To celebrate the completion of their projects, the College’s Class of 2017 will hold a Poster Session and Community Celebration on Wednesday, January 21, from 3:30 to 5:30 p.m. in the Hoehl Gallery in the Health Science Research Facility. In addition to Carney, medical students, faculty, community guests, Senior Associate Dean for Medical Education William Jeffries, Ph.D., and the United Way of Chittenden County leadership will be in attendance.
Thanks to a longtime collaboration — more than a decade — with the United Way of Chittenden County (UWCC), first-year UVM medical students meet with area agency representatives each spring to identify partnerships for public health projects. This year’s community partners include: Vermont CARES; Vermont Department of Health; Special Olympics Vermont; Hunger Free Vermont; Burlington City Arts; UVM Medical Center Community Health Improvement; Committee on Temporary Shelter; Chittenden Emergency Food Shelf; Champlain Valley Head Start; Champlain Community & Senior Center; Burlington Housing Authority; American Red Cross; American Lung Association; University of Vermont; and the State of Vermont.
Among the 16 projects conducted by the Class of 2017 is a project on “Attitudes towards Vaccination among Medical Students,” performed in partnership with the Vermont Department of Health. Because provider recommendations play an essential role in patient decision-making about vaccinations, the group surveyed medical students from all four years in both Vermont and West Virginia to determine what influenced students’ attitudes. Overall, medical students viewed vaccinations as safe, efficacious, and critical to public health. Clinical exposure was important, with third- and fourth-year medical students responding even more strongly in support of vaccinations. “Medical students’ strong and positive attitudes will help us achieve even higher immunization rates in future years, “said Dr. Carney.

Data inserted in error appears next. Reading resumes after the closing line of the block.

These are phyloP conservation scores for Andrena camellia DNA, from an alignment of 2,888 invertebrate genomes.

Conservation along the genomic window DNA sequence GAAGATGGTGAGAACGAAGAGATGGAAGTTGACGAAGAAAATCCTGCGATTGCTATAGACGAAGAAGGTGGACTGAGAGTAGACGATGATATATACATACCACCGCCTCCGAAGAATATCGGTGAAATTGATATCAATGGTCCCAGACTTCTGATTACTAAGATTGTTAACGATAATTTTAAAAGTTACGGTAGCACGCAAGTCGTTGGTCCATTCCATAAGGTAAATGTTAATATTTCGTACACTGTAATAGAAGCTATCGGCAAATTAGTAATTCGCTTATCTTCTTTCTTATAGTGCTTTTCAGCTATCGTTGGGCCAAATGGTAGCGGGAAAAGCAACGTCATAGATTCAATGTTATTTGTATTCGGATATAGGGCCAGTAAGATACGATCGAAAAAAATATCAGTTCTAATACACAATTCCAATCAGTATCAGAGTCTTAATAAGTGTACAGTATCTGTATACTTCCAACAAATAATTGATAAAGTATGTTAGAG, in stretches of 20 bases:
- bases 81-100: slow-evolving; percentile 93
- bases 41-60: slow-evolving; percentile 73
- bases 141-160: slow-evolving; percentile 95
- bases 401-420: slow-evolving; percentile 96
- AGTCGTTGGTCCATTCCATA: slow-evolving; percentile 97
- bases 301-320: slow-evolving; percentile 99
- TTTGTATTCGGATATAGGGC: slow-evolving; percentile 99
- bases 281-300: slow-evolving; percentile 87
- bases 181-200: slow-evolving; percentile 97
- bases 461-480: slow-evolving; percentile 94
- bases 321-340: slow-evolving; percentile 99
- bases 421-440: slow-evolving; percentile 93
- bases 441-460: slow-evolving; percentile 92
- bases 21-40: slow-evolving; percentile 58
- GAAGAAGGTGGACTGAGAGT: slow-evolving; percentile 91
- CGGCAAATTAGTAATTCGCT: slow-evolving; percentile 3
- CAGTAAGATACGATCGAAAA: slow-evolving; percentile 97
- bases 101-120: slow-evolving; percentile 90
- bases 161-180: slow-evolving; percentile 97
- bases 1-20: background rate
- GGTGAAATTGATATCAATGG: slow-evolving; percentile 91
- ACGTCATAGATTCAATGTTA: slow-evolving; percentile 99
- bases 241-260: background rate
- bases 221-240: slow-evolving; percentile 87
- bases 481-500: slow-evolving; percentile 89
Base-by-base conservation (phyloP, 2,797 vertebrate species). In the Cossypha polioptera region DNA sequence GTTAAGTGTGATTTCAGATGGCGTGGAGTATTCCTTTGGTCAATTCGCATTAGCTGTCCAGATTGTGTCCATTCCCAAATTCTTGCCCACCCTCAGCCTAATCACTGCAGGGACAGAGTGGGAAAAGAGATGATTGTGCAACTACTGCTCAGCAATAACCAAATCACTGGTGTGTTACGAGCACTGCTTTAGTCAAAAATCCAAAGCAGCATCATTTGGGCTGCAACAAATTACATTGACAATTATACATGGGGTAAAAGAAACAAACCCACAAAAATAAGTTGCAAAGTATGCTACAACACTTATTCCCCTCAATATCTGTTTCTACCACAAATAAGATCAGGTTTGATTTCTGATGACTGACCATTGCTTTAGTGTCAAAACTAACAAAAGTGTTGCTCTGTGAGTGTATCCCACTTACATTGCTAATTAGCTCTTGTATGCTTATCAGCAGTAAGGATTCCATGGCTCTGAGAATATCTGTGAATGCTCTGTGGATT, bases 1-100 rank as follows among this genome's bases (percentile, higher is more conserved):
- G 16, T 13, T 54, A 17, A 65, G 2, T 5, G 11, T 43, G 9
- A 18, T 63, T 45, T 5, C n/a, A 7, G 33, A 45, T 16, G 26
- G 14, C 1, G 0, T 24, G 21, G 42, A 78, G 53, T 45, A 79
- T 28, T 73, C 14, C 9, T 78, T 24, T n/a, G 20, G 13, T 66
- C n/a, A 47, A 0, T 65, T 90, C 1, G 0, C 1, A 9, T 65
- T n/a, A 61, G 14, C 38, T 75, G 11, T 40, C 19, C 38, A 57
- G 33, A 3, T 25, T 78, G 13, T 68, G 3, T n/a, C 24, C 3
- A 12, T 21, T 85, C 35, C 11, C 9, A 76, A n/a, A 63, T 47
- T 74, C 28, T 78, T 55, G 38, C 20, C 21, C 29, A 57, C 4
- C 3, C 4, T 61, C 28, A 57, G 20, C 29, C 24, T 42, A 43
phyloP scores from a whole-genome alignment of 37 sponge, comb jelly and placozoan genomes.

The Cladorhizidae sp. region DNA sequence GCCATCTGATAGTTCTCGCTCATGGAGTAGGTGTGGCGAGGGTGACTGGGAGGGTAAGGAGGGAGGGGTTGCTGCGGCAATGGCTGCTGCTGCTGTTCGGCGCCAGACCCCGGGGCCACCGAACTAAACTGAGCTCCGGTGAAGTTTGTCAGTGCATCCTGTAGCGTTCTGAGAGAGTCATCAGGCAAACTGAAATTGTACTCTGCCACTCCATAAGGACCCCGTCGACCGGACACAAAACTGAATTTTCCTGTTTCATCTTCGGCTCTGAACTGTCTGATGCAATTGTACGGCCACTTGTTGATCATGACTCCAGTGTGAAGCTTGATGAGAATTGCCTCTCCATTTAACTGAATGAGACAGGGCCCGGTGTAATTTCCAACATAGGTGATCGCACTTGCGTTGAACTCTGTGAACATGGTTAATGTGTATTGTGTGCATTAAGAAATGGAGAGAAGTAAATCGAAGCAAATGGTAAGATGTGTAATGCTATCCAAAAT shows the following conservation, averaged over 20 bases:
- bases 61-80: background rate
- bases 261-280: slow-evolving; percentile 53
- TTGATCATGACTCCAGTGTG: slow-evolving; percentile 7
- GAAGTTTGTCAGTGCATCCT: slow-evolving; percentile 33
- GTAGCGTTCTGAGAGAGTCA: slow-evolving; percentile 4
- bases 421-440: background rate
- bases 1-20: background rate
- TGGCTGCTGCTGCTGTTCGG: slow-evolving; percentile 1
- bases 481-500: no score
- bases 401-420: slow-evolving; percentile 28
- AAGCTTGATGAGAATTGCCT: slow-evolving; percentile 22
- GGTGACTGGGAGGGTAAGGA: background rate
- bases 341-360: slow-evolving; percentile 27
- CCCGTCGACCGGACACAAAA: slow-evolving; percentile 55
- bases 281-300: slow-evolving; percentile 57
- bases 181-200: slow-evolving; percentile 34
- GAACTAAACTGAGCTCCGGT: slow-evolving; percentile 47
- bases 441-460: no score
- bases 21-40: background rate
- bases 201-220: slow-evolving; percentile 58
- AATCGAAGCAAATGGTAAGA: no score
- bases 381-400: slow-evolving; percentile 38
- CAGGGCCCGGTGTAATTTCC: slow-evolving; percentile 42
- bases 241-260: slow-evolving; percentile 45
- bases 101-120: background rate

Among this year’s project topics – which covered a broad range of health issues – are childhood immunizations; blood donations; nutrition and food security; and oral health care during pregnancy; off-season nutrition and exercise in Special Olympics Vermont athletes, tobacco use and attitudes at UVM; and the role of art in patients’ health care experiences. Students developed strategies to improve health in veterans and Bhutanese elders. In addition, they defined health care barriers for local residents, needs of patients with Hepatitis C, public perceptions of pesticides and opinions about lung cancer screening.
Students participate in the Public Health Projects course and conduct their research during the fall of the second year of medical school. Several student groups are accepted to present their project findings each year at the American Public Health Association Annual Meeting. Visit the Public Health Projects website.
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